There’s no question that the cost of living abroad is a big factor in deciding whether or not to make the jump. Many expats who are moving away with their companies may find that this is incorporated into new salary packages and benefits, but for others, living in a new country will have a big impact on the amount of disposable income you have to spend.
With the 2014 Expat Explorer survey opening soon, we thought we’d take a look back at some of the more cost effective expat destinations revealed by those who took part in last year’s survey.
Looking at it broadly, south-east Asia emerged from the survey as one of the most cost-effective destinations for expats – with many agreeing that they had more disposable income to spend on things like clothing, groceries, public transport and accommodation compared with what they were used to at home.
Many expats in places like Thailand and Indonesia, as well as Taiwan and India, commented that they were spending much less than they used to on everyday expenses like accommodation, public and private transport and clothing.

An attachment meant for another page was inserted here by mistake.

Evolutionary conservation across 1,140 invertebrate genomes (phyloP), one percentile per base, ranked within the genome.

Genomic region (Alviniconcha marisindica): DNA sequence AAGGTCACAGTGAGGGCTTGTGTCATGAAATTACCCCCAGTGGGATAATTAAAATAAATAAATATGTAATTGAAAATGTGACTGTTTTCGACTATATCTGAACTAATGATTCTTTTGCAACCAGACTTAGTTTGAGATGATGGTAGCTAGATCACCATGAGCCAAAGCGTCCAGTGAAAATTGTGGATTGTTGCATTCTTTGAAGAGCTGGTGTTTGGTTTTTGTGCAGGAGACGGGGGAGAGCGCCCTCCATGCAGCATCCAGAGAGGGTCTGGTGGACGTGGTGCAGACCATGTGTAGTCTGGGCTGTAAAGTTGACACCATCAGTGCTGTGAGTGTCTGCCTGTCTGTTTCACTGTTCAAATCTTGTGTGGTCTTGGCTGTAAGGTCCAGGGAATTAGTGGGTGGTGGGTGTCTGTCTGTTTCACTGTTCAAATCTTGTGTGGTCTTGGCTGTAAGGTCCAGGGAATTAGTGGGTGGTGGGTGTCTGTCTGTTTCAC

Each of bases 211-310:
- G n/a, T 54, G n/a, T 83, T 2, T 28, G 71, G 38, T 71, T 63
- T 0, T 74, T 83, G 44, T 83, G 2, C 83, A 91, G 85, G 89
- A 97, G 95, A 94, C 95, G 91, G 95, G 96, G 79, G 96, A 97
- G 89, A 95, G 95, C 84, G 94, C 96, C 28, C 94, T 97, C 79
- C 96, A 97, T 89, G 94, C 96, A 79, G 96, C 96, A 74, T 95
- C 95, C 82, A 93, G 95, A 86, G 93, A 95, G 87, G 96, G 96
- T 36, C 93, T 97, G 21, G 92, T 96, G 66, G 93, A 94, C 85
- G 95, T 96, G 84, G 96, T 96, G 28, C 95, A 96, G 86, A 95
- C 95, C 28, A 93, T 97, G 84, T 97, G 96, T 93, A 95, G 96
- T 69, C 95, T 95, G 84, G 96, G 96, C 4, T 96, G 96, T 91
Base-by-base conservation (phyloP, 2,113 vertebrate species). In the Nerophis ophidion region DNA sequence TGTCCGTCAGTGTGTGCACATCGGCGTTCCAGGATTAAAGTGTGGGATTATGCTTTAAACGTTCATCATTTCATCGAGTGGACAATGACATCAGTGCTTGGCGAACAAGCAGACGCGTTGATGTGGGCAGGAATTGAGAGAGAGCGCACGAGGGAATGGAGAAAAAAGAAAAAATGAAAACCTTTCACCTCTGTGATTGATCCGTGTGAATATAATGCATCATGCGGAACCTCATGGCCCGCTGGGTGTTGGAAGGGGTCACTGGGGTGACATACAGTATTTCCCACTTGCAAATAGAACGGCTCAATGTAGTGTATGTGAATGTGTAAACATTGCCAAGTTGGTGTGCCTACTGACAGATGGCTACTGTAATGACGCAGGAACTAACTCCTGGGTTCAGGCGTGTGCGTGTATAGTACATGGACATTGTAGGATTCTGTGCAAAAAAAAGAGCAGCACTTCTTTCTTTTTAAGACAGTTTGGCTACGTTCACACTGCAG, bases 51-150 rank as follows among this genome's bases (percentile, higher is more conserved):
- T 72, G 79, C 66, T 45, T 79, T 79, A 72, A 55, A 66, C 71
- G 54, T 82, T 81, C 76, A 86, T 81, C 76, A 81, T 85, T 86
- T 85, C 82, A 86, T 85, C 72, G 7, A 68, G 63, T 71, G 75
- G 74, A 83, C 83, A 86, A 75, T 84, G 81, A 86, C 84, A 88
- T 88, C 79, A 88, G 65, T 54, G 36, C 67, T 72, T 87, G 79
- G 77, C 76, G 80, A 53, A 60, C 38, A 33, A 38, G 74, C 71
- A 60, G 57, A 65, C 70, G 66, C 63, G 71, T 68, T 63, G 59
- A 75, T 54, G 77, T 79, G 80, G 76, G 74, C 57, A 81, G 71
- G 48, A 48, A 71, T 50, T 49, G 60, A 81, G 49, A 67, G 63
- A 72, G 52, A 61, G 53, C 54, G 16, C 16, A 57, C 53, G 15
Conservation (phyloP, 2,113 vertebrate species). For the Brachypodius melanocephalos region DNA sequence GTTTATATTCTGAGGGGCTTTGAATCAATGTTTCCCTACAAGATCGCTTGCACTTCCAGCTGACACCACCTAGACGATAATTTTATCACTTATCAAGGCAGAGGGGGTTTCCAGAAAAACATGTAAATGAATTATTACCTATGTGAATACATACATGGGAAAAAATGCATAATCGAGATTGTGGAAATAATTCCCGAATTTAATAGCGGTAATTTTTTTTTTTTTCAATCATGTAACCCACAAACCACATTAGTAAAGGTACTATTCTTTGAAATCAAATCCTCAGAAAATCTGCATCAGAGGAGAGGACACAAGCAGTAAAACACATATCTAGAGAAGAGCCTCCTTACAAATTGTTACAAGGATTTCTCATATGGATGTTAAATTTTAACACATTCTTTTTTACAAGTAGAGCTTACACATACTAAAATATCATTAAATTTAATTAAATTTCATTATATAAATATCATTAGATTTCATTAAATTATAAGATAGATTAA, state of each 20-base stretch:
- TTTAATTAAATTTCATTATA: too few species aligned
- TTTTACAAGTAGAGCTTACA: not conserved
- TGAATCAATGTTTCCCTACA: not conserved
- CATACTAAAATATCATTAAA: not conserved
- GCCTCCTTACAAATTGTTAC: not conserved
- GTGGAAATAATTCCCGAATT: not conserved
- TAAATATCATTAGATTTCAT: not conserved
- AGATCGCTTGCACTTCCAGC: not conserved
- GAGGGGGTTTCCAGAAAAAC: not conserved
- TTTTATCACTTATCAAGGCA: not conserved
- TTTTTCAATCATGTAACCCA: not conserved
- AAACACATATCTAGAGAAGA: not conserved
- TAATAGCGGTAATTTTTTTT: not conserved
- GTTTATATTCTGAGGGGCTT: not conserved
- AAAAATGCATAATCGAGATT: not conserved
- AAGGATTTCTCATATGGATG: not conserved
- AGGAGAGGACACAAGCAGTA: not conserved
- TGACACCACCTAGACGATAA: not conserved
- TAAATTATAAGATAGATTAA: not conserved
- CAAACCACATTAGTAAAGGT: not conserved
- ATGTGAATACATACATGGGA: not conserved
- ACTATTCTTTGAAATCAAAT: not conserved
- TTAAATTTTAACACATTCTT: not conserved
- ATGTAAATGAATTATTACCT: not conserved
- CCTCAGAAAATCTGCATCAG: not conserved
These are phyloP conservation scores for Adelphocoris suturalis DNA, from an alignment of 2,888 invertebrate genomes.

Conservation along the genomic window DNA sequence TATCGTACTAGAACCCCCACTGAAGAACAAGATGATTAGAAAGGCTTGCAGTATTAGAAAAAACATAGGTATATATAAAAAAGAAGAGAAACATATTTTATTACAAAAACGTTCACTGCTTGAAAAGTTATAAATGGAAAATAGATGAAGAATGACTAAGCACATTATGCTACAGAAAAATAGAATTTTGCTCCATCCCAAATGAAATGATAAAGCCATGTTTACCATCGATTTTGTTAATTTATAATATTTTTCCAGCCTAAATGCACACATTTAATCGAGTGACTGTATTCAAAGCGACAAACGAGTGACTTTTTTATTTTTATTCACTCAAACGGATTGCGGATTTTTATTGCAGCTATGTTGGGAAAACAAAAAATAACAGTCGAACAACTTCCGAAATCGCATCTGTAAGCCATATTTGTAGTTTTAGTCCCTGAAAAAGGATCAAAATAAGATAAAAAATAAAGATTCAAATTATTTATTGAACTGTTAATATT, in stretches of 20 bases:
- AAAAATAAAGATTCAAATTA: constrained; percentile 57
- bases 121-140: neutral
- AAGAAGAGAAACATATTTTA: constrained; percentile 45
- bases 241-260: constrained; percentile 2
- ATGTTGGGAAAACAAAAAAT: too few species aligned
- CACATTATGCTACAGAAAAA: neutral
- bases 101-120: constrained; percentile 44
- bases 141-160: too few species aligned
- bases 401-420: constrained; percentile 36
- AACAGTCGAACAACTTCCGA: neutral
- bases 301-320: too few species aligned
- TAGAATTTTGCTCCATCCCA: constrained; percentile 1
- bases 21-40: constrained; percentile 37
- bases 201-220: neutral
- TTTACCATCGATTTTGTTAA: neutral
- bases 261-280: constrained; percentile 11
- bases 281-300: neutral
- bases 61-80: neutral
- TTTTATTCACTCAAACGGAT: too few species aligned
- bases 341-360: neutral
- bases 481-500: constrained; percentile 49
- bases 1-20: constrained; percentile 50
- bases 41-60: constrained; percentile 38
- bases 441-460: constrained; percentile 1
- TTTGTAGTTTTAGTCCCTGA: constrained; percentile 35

Thailand, which scooped the top ranking in the Expat Expenses league table, is known for offering expats a high quality of life for a relatively low cost. With bigger potential savings in transport and accommodation, there are also potential savings to be had on utilities in Thailand - expats said in 2013 that they spent around 61% less than they did on this in their home countries.
With a national currency of Thai baht, Thailand can prove to be extremely good value for money, particularly for those arriving from places like the USA and UK. The average cost for a loaf of bread can be a fraction of what might be paid in the UK – anything between the equivalent of £0.15p and £0.38p, compared to higher prices of £1-£2 and upwards.
At the other end of the spectrum, it seems that Europe is still one of the more expensive places to live as an expat, with Ireland, the Netherlands and the UK ranking among some of the more costly destinations – particularly when it comes to paying for childcare and transport.
For many expats taking trains, buses, and flights on a regular basis, the cost of transport can really add up. Running your own car can also be costly and, while the prospect of walking and cycling is an option, it’s not always easy to make this a reality in practice. The only real ways to do this are to change your lifestyle and create more time in your day – which is definitely easier said than done sometimes…!
We’d love to hear - what are your top tips for keeping the costs down as an expat?